April 26, 2017

Gumby replica kidnapped from Williston home remains missing

Police have no leads in bizarre abduction

By Tom Gresham
Observer staff

The Gumby kidnapping case remains as impossible to break as the pliable claymation character at the center of it.

Barb Giardi said there have been no new developments in the abduction of the 8-foot-tall Gumby replica that she and her husband, Norm Reuss, posted prominently in the front yard of their Spruce Lane home for 14 consecutive winters. The replica of the television character has been missing since the overnight hours of Jan. 27.

The perpetrators left behind a ransom note with such quixotic demands as removing President George W. Bush from office, decriminalizing marijuana and establishing a national holiday in the name of the Blockheads (Gumby’s arch enemies). However, they have not contacted Giardi and Reuss since the abduction.

It is possible the kidnappers have elected to stay underground in light of widespread interest in the case. Giardi said she has been surprised at the public’s reaction to the kidnapping, which was detailed in the Feb. 3 Observer.

“I get asked about it every day,” Giardi said. “Every time I go to work or to the store and somebody recognizes me, they want to know if we’ve gotten it back yet. Unfortunately, nobody has had any information.”

The statue features a beaming Gumby with his left hand raised in a cheerful wave. He is wearing a smart red bow tie. Reuss built the statue, which was paired in the yard this winter with an equally buoyant Frosty the Snowman. The kidnappers’ note included a demand to replace the snowman statue with Pokey, an orange horse and Gumby’s sidekick.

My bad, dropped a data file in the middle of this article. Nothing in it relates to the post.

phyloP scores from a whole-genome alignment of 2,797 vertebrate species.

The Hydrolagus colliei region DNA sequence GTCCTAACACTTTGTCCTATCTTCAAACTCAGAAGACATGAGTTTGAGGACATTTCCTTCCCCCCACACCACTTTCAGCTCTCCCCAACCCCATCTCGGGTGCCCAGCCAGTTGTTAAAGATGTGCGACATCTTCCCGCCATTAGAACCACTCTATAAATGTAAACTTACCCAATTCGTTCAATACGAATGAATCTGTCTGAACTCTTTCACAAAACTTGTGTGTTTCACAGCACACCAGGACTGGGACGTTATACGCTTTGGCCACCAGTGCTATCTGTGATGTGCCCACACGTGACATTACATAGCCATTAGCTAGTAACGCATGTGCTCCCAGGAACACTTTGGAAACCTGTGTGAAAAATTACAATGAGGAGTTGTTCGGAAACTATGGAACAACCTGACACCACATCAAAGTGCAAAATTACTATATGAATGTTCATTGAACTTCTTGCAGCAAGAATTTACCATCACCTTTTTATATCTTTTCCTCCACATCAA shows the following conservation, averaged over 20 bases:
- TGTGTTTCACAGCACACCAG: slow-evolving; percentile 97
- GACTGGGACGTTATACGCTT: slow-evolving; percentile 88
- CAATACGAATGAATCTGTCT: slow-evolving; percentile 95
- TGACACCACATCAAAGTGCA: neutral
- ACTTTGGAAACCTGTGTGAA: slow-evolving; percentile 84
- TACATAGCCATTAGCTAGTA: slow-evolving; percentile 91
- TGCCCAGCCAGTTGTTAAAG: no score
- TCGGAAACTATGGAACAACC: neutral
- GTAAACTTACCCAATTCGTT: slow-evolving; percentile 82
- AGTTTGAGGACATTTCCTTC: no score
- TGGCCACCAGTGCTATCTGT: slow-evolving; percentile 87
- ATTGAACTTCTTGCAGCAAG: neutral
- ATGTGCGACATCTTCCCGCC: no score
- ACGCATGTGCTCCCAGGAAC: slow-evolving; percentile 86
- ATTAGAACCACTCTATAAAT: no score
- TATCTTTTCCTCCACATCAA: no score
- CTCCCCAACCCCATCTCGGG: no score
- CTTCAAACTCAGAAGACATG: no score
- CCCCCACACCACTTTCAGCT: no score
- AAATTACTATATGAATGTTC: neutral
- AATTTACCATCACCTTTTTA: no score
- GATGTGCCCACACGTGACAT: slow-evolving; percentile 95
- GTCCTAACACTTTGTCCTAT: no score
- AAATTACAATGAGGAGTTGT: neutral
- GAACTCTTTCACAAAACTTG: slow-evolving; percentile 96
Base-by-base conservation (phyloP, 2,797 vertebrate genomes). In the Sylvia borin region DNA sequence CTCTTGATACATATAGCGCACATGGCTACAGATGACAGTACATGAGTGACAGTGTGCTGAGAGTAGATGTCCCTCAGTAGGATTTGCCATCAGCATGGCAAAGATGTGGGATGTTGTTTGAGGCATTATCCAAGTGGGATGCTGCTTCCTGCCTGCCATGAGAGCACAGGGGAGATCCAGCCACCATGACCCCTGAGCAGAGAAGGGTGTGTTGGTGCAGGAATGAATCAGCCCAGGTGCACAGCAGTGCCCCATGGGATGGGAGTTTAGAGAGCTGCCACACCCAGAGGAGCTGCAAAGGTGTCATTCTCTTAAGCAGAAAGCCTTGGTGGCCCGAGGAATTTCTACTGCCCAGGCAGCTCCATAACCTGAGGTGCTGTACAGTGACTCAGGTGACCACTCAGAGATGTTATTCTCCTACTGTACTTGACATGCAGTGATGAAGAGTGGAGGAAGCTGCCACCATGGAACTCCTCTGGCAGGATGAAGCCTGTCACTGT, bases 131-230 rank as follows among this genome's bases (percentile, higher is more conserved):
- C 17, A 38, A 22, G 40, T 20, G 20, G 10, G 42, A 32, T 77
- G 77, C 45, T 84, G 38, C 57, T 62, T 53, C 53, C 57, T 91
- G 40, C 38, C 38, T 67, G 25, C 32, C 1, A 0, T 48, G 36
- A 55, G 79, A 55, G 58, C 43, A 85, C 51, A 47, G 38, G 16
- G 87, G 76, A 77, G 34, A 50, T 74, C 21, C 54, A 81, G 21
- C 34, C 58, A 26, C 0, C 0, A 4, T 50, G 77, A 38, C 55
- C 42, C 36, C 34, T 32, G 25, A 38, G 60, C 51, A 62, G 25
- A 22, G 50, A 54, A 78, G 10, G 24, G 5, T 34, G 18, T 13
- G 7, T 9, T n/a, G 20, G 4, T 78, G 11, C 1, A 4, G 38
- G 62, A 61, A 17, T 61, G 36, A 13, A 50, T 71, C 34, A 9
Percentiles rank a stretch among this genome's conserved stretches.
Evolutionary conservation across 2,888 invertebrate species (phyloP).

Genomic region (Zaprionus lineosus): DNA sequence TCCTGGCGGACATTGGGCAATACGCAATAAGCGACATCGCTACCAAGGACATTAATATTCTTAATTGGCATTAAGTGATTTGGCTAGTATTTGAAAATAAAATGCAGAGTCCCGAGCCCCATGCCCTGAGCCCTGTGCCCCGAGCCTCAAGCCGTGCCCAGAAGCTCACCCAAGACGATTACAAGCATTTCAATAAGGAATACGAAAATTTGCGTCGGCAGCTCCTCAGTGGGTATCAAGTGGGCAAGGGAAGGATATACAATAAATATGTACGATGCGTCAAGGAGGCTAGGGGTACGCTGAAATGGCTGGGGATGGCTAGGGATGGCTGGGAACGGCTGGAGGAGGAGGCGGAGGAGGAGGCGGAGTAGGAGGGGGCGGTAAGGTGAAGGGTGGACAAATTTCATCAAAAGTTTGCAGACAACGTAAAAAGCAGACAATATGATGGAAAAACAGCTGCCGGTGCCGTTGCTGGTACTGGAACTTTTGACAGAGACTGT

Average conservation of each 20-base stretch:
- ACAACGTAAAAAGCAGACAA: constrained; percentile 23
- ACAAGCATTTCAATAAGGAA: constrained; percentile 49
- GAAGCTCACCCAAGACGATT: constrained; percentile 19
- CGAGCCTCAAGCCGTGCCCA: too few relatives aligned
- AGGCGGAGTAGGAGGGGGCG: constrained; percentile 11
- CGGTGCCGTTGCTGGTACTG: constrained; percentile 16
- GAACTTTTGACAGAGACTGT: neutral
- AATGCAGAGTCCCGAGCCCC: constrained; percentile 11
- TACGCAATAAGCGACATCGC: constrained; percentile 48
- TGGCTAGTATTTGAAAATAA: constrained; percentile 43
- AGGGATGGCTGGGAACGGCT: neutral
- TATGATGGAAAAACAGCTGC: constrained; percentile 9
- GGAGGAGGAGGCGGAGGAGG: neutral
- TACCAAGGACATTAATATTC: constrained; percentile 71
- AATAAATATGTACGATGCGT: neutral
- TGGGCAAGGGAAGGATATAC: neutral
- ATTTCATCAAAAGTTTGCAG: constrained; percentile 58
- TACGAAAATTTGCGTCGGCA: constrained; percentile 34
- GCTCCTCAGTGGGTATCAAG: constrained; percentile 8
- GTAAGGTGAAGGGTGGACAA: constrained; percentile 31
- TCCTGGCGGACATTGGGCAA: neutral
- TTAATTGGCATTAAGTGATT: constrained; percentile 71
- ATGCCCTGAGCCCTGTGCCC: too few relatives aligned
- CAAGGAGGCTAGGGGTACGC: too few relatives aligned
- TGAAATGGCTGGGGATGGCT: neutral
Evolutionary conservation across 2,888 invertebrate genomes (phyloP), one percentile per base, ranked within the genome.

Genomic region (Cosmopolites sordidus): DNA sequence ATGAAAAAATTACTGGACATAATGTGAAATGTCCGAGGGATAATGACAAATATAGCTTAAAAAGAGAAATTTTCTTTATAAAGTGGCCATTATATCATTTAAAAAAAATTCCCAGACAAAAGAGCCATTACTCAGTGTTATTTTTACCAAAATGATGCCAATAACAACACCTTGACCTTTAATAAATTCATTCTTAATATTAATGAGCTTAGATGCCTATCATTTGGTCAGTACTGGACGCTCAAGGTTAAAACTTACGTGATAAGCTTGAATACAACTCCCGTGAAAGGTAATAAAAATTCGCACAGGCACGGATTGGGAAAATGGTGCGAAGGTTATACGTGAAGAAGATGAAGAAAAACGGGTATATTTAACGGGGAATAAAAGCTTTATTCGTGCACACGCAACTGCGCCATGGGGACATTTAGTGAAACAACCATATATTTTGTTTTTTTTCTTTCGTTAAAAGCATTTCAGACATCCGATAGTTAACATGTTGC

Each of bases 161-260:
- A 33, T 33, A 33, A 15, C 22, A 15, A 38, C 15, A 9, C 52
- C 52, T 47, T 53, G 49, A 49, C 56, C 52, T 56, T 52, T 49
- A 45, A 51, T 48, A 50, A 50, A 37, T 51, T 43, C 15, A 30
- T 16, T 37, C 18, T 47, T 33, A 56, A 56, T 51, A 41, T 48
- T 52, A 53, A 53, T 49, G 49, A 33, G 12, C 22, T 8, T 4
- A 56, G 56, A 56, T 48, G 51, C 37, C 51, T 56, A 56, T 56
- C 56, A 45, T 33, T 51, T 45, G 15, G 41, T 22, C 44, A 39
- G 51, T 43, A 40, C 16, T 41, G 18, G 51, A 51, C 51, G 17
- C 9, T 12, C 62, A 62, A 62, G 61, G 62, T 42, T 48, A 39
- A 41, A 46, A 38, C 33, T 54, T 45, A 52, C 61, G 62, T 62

The public appears to have reacted to the theft with the same mixture of humor and regret that Giardi feels.

“People really sympathize with us,” Giardi said. “They think it’s kind of funny and that the ransom note was wacky and stuff, but they also think (the kidnappers) should give it back now.”

Giardi said the kindhearted response of her neighbors and fellow Williston residents has helped ease the disappointment of losing Gumby.

“It has been appreciated,” Giardi said. “To me, it shows we live in a town where people care about each other. Somebody loses something and people are concerned.”

Gumby was the malleable star of a television series that ran from 1957 to 1967. The show was revived for a few years in the 1980s.

Williston Police Chief Ozzie Glidden confirmed last week that there had been “no breaks” in the kidnapping case.

Giardi finds it hard to believe that something as conspicuous as a towering Gumby replica can completely disappear and says she’s hopeful it reemerges soon.

She said her husband has not decided whether he will build another Gumby next winter if the kidnapped version never resurfaces.

“We haven’t talked about it,” Giardi said. “We’re still hoping this one turns up. We hope people keep a lookout for it. They should remember to investigate a little closer if they see a little green poking out from behind something.”

Comments

  1. youngvt says:

    I am writing in response to Mr. Hoxworth’s article on transportation costs for the poor in Vermont. I would like to suggest further research on this topic before we simply just give another handout or tax credit. The poor, may, have a higher disproportionate burden on their transportation costs than the wealthier residents of Vermont; however, they also have a lower disproportionate burden on taxes and housing. Pick your evil.
    We can simply just give every poor Vermonter an energy efficient car, gas card, free tuition, renter’s rebate, etc.…but the only way out of poverty is through the combination of education, hard work, and discipline. Education and degrees are not handed out or purchased; a person has to EARN them. This seems to be the only way out of poverty—sorry, there are no shortcuts.
    If we continue this trend of enabling, our entire state will be a welfare state.

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